Intra-company transfer visas are visas whereby non-American employees are “transferred” from a company outside the US to an affiliate (parent, subsidiary or simply a US branch) US company located in the United States. As the employee is being transferred to the US office, it is the US office who makes the application. The employee, must have been employed with the Canadian company for a minimum of 1 year, and have worked OUTSIDE the US for a minimum of 1 year continuous year over the past 3 years previous to application.
Due to NAFTA, Canadians have the benefit of applying for their L1 intra-company transfer visas at the pre-flight inspection or port-of-entry as they are seeking entry to the US or by submitting the application to the applicable Service Center. Non-Canadians must have their applications submitted to the applicable Service Center.
L1 employees can fall under 2 categories:
- executive/management (L1-A) or
- specialized knowledge (L1-B)
The first category is pretty much self-explanatory, but there are specific requirements which the US position needs to meet in order to qualify as “management”. For example, one does not necessarily need to manage other employees if he/she is managing, as defined by the legislation, an “essential function” of the company. On the other hand, if a manager is managing people, the people reporting to the manager should be professionals – front-line supervisors are usually not considered “managers” by L1A standards. L1-A visas are valid for up to 7 years.
The other category for L1 employees is the specialized knowledge category. These are employees who, through in-house training and/or experience with the company, have obtained specialized knowledge of the companies procedures, technology, equipment, products, etc., and whose expertise is, as a result, required by the US company. L1-B visas are valid for up to 5 years.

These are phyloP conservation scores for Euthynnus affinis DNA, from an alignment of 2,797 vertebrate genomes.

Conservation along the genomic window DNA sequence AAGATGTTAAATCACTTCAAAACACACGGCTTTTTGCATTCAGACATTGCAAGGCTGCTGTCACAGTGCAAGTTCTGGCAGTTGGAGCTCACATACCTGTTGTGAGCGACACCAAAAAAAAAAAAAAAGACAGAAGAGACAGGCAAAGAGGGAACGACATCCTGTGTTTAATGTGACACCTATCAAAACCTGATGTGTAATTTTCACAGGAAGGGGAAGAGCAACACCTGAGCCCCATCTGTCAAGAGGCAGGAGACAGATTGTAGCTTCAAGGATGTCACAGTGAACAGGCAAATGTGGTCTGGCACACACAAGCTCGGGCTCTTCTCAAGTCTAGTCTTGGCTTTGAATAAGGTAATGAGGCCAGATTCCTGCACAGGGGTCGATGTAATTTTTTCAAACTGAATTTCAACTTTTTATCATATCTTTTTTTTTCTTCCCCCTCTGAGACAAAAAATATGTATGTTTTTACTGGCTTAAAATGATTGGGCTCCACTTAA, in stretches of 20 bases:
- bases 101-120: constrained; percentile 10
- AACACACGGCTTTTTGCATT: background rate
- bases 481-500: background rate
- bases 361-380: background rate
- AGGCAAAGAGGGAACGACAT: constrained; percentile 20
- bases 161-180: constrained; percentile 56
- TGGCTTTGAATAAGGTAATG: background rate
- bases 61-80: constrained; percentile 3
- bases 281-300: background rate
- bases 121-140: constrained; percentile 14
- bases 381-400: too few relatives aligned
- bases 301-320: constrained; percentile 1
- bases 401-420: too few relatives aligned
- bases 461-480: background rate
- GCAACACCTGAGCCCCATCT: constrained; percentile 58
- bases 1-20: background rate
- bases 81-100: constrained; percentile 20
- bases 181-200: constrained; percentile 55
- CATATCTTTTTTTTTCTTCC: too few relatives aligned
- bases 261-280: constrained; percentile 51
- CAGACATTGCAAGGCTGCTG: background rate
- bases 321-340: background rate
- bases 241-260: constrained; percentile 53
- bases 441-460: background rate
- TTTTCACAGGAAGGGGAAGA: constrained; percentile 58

Dependants of L1 holders are entitled to L2 status.* This includes a spouse-by-marriage (common-law partners are not recognized as dependants for visa purposes) and children of the L1 holder.
*On January 16, 2002, President George W. Bush signed bill H.R. 2278 which provides work authorization to the spouses of L visa holders. While the regulations governing the application procedures have not yet been released, it is anticipated that individuals wishing to take advantage of the new legislation will be required to obtain an employment authorization document (EAD). It is expected that the governing regulations will be released in Spring 2002.
New Office Intra-company Transfers
For companies outside the US who are interested in expanding their operations into the US, the L1 visa may be an option for companies who need to send personnel into the US to establish the new office. L1 visas for US offices which have been in operation for less than 1 year are granted for 1 year, after which time the company must show evidence of operations in the US for the L1 personnel to renew their visas.
Petitioners may apply for blanket L1 petitions at US consulates outside the United States if:
- US and each of the non-US companies are engaged in commercial trade or services;
- US company has been doing business in the United States for one year or more;
- US company has 3 or more domestic and foreign branches, subsidiaries or affiliates; and
- US and non-US companies have obtained approval of petitions for at least 10 L1A managers, executives or L1B specialized knowledge professionals during the previous 12 months OR have US subsidiaries or affiliates with combined annual sales of at least $25 million OR have a US work force of at least 1000 employees**
** On January 16, 2002, President George W. Bush signed bill H.R. 2278 into law. Under this law, it now provides that in the case of an alien seeking admission as an L1, the required one-year period of continuous employment is reduced to six months if the importing employer has filed a blanket petition and met the requirements for expedited processing of aliens covered under such petition.